DETROIT — Ford Motor Co. is recalling about 375,000 Explorers, model years 2013-17, in North America to fix a suspension system defect that has led to six reported injuries.
Ford said some of the affected vehicles, sold or registered in certain areas of North America states and provinces where corrosion is common, "have experienced a fracture of the outboard section of the rear suspension toe link after completion of a prior safety recall repair."
A fracture of a rear toe link can reduce steering control, increasing the risk of a crash.
The action affects about 350,000 vehicles in the U.S. and 25,200 in Canada. The affected vehicles were built at Ford's Chicago Assembly Plant from Sept. 4, 2012, through Jan. 25, 2017.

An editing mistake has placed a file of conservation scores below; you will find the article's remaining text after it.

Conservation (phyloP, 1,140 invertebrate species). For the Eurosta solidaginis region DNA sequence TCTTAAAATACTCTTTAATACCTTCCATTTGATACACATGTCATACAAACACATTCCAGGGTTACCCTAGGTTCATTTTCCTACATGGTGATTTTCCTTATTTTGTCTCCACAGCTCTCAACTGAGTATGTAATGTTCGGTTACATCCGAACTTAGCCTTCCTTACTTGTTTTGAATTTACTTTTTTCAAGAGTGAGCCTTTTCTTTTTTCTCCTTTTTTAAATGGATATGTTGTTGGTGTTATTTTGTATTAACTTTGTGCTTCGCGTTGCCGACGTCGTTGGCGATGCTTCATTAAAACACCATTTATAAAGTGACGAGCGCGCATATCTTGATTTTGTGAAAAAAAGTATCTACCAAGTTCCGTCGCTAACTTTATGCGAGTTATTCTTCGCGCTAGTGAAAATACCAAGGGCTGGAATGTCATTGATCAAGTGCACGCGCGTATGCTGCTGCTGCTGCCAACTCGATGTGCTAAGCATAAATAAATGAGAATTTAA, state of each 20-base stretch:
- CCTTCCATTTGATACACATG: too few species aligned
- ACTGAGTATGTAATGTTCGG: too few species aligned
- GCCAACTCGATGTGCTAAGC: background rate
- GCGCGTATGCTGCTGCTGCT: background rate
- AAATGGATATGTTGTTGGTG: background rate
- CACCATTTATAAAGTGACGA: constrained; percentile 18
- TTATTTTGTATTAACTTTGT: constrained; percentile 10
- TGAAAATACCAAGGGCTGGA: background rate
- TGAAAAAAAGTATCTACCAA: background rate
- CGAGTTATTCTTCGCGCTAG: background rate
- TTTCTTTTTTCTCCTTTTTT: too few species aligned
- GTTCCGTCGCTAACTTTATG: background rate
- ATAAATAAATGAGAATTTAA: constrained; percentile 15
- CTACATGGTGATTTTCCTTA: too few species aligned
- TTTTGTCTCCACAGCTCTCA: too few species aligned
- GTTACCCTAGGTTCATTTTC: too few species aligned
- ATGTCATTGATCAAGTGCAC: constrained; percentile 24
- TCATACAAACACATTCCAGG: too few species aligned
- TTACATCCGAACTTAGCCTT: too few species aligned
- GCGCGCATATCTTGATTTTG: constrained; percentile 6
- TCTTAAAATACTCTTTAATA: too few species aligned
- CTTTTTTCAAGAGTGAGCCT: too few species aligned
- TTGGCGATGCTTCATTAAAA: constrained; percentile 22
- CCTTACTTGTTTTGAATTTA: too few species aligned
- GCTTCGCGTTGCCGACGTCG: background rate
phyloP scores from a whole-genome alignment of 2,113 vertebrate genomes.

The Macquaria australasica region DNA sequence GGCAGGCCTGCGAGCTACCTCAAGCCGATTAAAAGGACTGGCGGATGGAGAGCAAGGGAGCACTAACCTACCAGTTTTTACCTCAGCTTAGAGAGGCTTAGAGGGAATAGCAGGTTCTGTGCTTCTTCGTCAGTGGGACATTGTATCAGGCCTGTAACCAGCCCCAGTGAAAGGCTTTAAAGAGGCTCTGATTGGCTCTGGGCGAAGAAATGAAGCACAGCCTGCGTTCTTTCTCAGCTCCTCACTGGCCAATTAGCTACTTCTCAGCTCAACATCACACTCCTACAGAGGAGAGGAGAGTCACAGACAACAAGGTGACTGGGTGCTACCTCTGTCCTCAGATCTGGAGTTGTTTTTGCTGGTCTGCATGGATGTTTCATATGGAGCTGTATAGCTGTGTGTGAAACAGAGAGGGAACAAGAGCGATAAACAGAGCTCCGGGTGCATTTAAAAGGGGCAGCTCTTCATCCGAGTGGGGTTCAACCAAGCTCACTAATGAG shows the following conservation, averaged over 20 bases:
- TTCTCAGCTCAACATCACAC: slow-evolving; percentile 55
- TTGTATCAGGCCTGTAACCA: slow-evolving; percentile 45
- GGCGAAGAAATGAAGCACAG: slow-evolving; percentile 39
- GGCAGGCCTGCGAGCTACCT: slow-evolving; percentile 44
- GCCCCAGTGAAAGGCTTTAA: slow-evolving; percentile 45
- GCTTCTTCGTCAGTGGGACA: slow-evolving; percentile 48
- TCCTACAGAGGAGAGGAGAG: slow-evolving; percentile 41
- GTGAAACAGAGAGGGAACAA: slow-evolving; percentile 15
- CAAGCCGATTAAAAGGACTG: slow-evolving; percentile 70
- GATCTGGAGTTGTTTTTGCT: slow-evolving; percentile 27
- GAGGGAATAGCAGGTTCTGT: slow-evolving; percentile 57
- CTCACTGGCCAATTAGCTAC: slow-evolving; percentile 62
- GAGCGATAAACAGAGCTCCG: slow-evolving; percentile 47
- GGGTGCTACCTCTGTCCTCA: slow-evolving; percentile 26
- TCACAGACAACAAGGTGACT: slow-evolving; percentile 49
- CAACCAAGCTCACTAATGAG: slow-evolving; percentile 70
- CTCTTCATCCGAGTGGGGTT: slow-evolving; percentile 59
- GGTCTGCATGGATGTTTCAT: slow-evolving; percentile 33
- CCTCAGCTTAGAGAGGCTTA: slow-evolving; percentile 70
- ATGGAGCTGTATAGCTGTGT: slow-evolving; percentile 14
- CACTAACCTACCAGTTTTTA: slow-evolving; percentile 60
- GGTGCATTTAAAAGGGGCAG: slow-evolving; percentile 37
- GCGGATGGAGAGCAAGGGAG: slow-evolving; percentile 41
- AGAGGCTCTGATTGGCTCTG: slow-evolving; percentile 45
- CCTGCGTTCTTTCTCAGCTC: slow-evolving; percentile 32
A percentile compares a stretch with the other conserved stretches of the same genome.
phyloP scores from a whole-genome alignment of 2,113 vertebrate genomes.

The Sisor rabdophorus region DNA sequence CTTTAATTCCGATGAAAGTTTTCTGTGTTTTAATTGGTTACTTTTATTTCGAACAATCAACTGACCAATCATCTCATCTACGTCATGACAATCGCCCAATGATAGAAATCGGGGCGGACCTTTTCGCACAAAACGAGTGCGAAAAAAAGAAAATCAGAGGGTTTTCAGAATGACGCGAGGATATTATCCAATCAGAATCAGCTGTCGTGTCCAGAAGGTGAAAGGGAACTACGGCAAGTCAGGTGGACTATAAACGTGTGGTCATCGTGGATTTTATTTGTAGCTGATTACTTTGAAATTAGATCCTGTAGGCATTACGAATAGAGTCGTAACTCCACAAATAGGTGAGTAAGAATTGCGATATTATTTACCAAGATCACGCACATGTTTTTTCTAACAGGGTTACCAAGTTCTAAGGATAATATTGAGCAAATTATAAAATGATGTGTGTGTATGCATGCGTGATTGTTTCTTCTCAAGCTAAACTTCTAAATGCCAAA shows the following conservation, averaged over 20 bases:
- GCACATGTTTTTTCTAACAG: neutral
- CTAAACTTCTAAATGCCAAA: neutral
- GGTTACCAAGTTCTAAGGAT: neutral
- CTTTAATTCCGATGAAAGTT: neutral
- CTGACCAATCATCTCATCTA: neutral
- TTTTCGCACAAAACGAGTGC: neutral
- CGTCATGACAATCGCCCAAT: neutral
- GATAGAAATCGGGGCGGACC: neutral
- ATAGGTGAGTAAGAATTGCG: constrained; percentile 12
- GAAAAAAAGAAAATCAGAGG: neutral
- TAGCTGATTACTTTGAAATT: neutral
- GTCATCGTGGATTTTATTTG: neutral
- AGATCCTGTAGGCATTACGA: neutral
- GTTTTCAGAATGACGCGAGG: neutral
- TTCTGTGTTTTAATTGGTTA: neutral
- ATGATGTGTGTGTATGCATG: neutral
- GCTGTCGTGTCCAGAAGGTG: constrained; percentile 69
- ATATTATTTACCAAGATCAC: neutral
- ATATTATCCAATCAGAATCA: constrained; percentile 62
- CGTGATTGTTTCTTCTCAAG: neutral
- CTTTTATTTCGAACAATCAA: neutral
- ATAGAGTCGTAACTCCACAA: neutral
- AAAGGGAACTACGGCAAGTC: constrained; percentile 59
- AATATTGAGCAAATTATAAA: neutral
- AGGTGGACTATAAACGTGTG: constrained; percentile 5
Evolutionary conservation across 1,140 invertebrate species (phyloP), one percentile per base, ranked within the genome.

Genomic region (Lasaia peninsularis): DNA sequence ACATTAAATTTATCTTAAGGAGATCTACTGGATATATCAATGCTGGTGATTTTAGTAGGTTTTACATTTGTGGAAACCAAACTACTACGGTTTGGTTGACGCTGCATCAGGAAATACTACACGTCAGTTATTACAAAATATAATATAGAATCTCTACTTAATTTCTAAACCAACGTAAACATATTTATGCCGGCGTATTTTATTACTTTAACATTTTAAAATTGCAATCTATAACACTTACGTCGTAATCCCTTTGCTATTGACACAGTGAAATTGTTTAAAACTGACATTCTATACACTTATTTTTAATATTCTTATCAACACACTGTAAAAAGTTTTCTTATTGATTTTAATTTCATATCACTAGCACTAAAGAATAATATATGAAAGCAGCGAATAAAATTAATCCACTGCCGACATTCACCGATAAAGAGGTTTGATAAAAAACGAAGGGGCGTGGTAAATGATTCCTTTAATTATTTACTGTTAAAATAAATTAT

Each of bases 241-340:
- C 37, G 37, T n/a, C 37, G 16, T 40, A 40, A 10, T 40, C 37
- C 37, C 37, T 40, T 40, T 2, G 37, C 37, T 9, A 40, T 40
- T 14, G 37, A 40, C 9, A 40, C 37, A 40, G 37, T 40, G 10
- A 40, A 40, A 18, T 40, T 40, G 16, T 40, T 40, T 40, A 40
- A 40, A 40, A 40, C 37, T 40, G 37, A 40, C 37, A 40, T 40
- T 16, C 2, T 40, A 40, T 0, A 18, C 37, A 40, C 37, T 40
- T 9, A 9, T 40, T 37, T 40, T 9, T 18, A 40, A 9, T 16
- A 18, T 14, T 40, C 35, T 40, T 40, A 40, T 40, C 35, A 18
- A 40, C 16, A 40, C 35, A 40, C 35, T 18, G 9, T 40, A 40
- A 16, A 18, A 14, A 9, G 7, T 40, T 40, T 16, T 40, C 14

The auto maker said it was aware of reports of 13 accidents and six injuries related to the defect.
Dealers will complete a torque inspection of the cross-axis ball joint and replace it as necessary, Ford said.
In 2019, Ford recalled 1.2 million Explorers in North America from the 2011-17 model years. Ford said those vehicles could experience a fracture in the rear suspension toe link that could reduce steering control and increase the risk of a crash.